By Kentaro Toyama
Technology is not the answer.
That's the conclusion I came to after five years in India trying to find ways to apply electronic technologies to international development. I was the co-founder and assistant director of Microsoft Research India, a Bangalore computer-science lab, where one of our objectives was to research ways in which information and communication technologies could support the socio-economic development of poor communities, both rural and urban. (By the way, I'm grateful to Jim Fallows for the opportunity to guest post! It was in Bangalore that I met Jim, thanks to an introduction through a good mutual friend, The Atlantic's deputy editor Scott Stossel.)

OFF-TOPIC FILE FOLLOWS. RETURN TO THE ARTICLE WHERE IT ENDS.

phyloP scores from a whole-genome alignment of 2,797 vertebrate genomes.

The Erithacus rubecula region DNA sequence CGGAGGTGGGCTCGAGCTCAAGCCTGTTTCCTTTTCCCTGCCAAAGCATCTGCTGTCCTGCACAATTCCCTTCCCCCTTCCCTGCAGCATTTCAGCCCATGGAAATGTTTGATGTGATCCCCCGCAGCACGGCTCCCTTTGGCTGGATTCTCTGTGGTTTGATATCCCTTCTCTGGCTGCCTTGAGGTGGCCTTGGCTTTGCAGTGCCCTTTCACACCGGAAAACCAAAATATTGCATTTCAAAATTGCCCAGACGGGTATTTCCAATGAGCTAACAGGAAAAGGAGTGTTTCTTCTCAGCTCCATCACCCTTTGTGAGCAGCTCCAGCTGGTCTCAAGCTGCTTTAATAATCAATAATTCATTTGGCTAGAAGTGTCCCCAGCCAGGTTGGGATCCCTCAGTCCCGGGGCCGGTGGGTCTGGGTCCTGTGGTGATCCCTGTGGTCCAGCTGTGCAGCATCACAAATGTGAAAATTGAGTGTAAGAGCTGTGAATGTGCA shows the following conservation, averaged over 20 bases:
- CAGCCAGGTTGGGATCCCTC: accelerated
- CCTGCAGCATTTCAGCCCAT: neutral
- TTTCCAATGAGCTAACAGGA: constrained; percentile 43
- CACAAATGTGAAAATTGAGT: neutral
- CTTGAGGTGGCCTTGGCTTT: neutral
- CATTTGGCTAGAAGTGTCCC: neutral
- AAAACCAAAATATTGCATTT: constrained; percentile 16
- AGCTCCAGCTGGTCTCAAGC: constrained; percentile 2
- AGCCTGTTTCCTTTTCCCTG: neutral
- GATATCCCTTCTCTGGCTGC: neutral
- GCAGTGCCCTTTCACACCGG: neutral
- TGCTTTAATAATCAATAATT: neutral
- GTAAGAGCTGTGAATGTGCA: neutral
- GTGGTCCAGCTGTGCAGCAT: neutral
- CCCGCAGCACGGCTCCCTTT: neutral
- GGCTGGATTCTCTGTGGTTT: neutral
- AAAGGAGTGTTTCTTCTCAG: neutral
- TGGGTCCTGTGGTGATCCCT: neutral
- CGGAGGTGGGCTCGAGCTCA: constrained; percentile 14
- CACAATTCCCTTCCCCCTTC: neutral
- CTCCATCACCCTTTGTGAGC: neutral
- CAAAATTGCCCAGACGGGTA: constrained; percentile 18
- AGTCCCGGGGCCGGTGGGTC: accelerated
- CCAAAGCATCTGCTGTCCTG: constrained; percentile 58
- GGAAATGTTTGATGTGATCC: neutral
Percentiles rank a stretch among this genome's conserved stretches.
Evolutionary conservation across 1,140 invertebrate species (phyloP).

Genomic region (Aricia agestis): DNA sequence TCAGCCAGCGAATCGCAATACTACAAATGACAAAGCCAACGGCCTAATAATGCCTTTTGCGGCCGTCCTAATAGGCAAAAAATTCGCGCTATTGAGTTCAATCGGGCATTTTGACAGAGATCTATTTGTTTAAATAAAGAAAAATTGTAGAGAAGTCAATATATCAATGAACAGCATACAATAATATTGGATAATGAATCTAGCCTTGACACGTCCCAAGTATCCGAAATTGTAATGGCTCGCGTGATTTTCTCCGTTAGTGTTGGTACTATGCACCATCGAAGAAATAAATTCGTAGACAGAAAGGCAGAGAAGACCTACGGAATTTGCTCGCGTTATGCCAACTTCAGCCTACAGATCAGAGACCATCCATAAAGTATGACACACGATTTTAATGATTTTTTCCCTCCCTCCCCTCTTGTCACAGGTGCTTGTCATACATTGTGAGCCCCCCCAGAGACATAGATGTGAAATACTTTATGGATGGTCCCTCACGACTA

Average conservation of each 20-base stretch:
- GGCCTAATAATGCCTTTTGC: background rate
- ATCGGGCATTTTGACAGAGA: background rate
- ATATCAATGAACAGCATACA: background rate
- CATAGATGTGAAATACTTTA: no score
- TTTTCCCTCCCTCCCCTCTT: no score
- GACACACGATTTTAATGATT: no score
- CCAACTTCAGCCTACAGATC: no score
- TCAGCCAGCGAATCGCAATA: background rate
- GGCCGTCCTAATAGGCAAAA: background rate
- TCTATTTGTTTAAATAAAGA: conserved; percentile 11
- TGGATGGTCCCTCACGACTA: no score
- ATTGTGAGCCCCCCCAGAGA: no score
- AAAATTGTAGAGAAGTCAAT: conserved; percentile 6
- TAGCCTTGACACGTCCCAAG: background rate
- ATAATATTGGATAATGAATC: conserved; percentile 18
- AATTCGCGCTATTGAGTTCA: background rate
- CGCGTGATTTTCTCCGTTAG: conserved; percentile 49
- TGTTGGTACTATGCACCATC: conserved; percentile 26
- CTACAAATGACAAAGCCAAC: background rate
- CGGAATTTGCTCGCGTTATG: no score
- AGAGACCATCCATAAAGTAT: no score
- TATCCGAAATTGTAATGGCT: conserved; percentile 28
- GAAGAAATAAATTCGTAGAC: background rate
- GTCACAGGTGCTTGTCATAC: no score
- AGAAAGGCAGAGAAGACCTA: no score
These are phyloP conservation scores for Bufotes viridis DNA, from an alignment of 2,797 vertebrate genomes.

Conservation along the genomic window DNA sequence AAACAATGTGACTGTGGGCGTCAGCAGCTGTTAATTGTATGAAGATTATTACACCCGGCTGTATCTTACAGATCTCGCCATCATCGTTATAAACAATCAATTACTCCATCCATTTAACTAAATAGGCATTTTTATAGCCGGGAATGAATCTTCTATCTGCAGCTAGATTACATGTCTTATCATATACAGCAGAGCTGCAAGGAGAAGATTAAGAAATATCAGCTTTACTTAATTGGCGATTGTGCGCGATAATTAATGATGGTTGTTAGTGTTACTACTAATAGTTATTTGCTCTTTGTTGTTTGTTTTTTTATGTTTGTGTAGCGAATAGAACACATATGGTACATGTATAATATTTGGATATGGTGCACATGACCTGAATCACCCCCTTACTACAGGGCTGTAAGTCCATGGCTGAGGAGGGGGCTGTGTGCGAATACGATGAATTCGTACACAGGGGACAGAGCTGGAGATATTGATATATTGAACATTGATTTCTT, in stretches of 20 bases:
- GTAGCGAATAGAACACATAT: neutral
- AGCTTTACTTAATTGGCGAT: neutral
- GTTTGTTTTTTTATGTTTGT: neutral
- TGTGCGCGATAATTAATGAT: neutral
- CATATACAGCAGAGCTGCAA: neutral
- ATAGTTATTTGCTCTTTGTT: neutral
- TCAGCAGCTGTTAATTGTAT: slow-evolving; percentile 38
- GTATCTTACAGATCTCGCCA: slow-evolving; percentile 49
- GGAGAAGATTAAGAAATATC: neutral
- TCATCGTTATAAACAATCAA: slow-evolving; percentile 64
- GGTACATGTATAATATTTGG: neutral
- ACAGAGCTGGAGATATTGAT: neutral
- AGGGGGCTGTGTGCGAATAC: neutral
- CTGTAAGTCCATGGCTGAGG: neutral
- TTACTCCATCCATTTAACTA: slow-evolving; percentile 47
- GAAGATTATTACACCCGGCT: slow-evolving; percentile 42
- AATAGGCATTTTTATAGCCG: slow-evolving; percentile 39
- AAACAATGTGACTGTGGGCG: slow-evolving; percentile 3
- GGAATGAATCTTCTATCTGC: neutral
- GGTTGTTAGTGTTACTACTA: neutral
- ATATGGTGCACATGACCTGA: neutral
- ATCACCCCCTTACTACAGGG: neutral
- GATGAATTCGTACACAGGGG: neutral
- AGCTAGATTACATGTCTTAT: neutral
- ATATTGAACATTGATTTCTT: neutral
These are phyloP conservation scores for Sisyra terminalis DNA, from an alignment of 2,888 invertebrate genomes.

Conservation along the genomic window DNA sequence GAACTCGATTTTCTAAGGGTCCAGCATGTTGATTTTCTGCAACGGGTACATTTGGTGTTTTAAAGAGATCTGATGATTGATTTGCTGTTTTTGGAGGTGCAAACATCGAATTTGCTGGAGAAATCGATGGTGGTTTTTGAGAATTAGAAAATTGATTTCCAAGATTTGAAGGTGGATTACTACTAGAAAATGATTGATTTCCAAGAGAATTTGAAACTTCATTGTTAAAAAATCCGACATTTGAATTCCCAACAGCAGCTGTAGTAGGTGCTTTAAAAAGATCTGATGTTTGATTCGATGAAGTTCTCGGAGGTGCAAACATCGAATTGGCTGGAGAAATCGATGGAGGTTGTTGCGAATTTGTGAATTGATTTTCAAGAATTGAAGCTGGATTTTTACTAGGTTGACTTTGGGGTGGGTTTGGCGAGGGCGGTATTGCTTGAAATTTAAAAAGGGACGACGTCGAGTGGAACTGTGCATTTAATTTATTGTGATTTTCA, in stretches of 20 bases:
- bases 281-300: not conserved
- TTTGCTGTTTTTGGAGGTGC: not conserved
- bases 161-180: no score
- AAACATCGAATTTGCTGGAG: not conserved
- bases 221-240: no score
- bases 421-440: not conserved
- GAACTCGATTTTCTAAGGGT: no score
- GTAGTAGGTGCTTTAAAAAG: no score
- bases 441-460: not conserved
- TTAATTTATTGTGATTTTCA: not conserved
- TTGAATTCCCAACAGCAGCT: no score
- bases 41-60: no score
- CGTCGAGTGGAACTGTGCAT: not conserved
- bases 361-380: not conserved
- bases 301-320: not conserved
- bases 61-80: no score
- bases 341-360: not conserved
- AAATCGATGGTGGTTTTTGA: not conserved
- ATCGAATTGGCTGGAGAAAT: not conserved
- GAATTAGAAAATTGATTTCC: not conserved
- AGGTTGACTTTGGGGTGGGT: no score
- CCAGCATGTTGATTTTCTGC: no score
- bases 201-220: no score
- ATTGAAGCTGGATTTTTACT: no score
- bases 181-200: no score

In one of our early projects, we worked with a rural sugarcane cooperative a few hours outside of Mumbai. They had a network of village personal computers that allowed the cooperative to report sales results to farmers. To reduce costs, we experimented with a mobile-phone-based system that replaced some of the PCs. Our system was faster, cheaper and better liked by farmers, but when it came time to expand the pilot, we were stymied by internal political dysfunction at the cooperative.
In several projects to design educational technology for schools, we found that teacher and administrator attitudes were the real keys to success. Then, when we connected low-income slum residents with potential employers, limited education and training posed critical barriers. And again, when we used gadgets for microfinance operations, a capable institutional ally was indispensable.